Barista Magazine

FEB-MAR 2014

Serving People Serving Coffee Since 2005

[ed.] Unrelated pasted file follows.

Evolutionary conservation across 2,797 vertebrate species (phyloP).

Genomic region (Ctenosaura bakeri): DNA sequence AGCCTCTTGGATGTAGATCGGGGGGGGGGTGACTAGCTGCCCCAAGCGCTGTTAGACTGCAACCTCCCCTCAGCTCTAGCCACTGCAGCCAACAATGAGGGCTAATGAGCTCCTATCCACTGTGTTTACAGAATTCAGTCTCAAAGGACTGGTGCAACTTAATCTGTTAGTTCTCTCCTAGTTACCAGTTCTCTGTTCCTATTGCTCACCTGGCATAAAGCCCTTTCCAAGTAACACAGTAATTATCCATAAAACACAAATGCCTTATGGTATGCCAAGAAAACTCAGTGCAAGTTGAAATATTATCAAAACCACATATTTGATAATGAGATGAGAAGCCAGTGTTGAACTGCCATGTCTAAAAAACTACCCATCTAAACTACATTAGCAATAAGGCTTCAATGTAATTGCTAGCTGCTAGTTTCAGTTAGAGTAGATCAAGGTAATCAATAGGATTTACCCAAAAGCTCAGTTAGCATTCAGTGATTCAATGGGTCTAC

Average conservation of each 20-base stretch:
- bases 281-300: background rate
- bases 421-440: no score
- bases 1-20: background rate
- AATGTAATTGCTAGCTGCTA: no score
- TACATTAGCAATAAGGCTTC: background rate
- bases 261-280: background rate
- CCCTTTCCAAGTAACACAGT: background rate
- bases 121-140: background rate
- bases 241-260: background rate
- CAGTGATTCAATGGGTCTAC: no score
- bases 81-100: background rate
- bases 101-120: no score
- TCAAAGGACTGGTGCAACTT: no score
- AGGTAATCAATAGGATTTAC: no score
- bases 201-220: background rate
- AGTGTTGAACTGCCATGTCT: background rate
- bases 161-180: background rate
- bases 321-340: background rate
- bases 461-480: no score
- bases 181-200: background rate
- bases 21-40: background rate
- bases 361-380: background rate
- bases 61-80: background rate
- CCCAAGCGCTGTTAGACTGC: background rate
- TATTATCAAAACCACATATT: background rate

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alternative milks to use depends on the individual shop owner or manager, based on the demographic you serve. Debra says that she sees a lot of the other Pacific Natural alternative milks in shops. "Rice is a mainstay; it's probably been around as long as soy, plus it seems less allergenic and performs harder." Pacific's hazelnut milk is also very popular in the company's home state of Oregon. Though still a dairy, goat milk is another barely explored option. It tends to texture well and be creamy and pourable, though the undeniable gaminess of the milk can be a deterrent to explorative palates. (As a side note, unpasteurized goat's milk reacts differently and often tastes better than processed goat's milk, but the guidelines on pasteurization vary by state.) SOURCING Sourcing options include ordering milk alternatives from food-distribution services. Michael Valverde, owner of Mud Pie Vegan Bakery & Coffeehouse in Kansas City, Mo., buys hemp milk and ingredients for house-made coconut and cashew milks from United Natural Foods Service (UNFI). He buys other dairy alternatives from bulk membership stores like Costco, or from whole living stores like Trader Joe's or Whole Foods. You can make your own milks, too: recipes abound on the Internet. STEAMING Nowhere is the difference between milk alternatives and dairy milk more obvious than in the steaming process. "For alternative milk, never go as high [in steam temperature] as dairy since it doesn't have the threshold for heat," says Michael. "Almond milk is a bit more temperamental when it comes to temperature. I try to have everyone stop around 122–125˚F to bring in that chocolateyness that almond milk can offer and avoid a charred flavor." "In general we have found that almond milk steams more akin to nonfat milk, tends to fluff up a bit faster than whole milk, and to our own baristas we recommend lowering the aeration time because you get more foam than you'd believe," says Nathanael. MARKETING & CUSTOMER INPUT It's one thing to decide to change or add to your alternative milks program, and quite another to turn it into a positive marketing and customer-relations move. There are a couple of approaches you can take (and infinite variations). The first is to just switch milks and then deal with the repercussions. "For me, and for Fourbarrel, the personality of our business is sort of like, we take pains to be the best quality we can but we operate like 'We going to do it our way,'" says Jeremy. "Not flippantly, but saying, 'We're going to do it our way and we hope you'll like it.'" For Fourbarrel, it was the right decision. For a smaller shop, however, involving customers more might allow for buzz to build and customers to take ownership of their favorite coffee shop: yours. Engage your customer base on the topic, instead of just doing a swift switch-up on them. Utilize social media to involve your regular guests and draw new ones in. Whatever your motivation to offer alternative milks, remember Devin's mantra: "Our job is to sell coffee and make our guests happy." Explore the world of nondairy milk with as much of an open mind as possible, a rigorous expectation for quality, and an expanding sense of joy. Your options grow every day. blog Updated daily with the most relevant and interesting coffee news and event coverage www.baristamagazine.com/blog 76 barista magazine

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